A number of years ago, I recall my father telling me about an experience he had when the local supermarket, part of a large New Zealand chain commenced a loyalty programme, around the time loyalty programmes first came into the New Zealand market. He had finished the weekly shop, arrived at the checkout counter; all groceries bagged and was asked if he had a loyalty card. He queried why he needed a loyalty card and was informed that if he was part of the loyalty programme he would receive a discount on some of the goods purchased. He ended up leaving the groceries at the counter, walking out of the supermarket in disgust, adamant that all customers should pay the same price and concerned that supermarkets were beginning to monitor his consumer purchasing patterns.
These days we are used to such programmes, they have become a part of everyday life from coffee shops to airline miles and hotel loyalty memberships... to name a few.
Firstly, what is loyalty?
Simply put, loyalty is when one strengthens a relationship, it is a customer's commitment to do business with a particular organisation, purchasing goods and services repeatedly. Loyal customers generally have a psychological and or an emotional bond to the good or service being purchased. Loyalty is present in all areas of life. Whether it being loyal to the place we purchase our morning coffee, the suppliers we use in our daily job, the gas station we fill up at, the supermarket we shop at or the places we visit and stay on holiday.
In a business, loyalty is about building a strong relationship with customers to encourage repeat and loyal business. In a hotel, loyalty is about ensuring a large percentage of guests leave the hotel even more engaged to return on future visits, telling friends and family of their great experience.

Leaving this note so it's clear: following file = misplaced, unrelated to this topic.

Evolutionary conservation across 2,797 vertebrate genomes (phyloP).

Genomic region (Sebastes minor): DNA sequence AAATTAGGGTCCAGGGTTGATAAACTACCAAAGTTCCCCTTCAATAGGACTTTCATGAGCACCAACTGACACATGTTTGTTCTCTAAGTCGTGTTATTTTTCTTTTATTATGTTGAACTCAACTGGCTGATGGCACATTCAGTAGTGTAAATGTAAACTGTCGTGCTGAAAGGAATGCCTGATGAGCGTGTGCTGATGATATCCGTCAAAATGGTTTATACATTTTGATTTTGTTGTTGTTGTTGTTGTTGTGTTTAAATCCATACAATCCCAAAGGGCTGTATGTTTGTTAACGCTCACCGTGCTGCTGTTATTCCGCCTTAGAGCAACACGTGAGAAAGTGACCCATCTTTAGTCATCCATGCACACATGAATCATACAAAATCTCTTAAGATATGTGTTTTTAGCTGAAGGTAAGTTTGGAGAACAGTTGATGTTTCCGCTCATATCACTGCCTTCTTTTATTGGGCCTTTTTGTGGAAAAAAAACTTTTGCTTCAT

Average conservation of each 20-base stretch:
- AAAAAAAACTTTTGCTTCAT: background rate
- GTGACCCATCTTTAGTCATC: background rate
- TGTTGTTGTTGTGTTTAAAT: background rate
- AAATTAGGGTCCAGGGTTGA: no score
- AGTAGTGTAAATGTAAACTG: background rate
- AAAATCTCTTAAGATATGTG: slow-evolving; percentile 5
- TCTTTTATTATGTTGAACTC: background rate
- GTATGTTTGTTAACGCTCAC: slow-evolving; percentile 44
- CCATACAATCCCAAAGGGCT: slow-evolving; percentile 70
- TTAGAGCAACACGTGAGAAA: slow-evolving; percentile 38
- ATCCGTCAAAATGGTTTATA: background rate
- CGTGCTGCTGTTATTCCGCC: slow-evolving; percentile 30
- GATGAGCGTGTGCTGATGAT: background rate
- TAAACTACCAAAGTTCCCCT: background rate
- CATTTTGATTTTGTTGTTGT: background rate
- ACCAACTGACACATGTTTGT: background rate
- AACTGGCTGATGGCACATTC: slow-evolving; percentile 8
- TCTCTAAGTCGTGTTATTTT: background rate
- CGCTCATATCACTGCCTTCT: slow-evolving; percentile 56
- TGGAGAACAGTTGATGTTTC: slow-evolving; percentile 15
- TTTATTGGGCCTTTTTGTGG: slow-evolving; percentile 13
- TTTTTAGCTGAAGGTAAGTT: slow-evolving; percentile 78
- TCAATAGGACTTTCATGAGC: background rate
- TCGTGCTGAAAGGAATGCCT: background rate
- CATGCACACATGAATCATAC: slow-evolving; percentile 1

It costs 5 times more to acquire a new customer than retain one
Why is loyalty important in hospitality?
Hospitality is a mature industry with a continual increase in competition
Focus on growing customers/new guests - market share versus share of customer
Maintaining competitive advantage - price, service quality, loyal relationships
90% of customers who LOVE a company will repeat but only 30% of customers who LIKE a company will repeat (Opinion Research Corp.)
Many businesses the world over now offer loyalty programmes of some sort. International Hotels commenced introducing loyalty programmes in the late 1980's.
Hotels offer loyalty programmes to further engage with their guests, understand their needs and preferences and to recognise and reward repeat and loyal patronage. Some programmes simply recognise and reward number of guest nights and others offer a tiered status programme associated to room nights and total spend, offering additional benefits according to how loyal guests have been.
But is loyalty only created by being a member and holding a flash membership card? No. Loyalty has always existed; it is programmed into our make-up and can simply be gained by delivering the best of the best in hospitable standards, it is a psychological and or an emotional bond. Loyalty links very closely with my previous article on what makes good hospitality. Good hospitality creates guest experiences that are met or exceeded and results in increased loyalty. Having said this, registered loyalty programmes do allow a hotel to recognise more accurately number of guest stays, preferences and easily communicate with loyalty members on a regular basis.
Come back frequently
Spend more on accommodation, restaurants, bars, outlets
Recommend the hotel to friends and family
Offer valuable suggestions and feedback - they want you to succeed and offer the quality experience they are used to
Get to know the team (staff) and feel comfortable returning
Trust the hotel service, accommodation, facilities and offering
Approximately 20-40% of customers bring 80% of your profits
So in short, loyalty has always existed. It is created by exceptional service and product offering, a loyalty programme assists one to deliver on that. Creating, fostering and managing loyal guests is one of the best investments any hotel can make.
The key to making the most of a loyalty programme and gaining greatest benefit is being loyal to that company whenever possible.
About the Author
Clinton Farley runs a multi-award winning 5 star hotel in regional New Zealand and has over 15-years industry experience. Most recently named a finalist for the New Zealand Tourism Awards, PATA Young tourism Entrepreneur of the year 2012.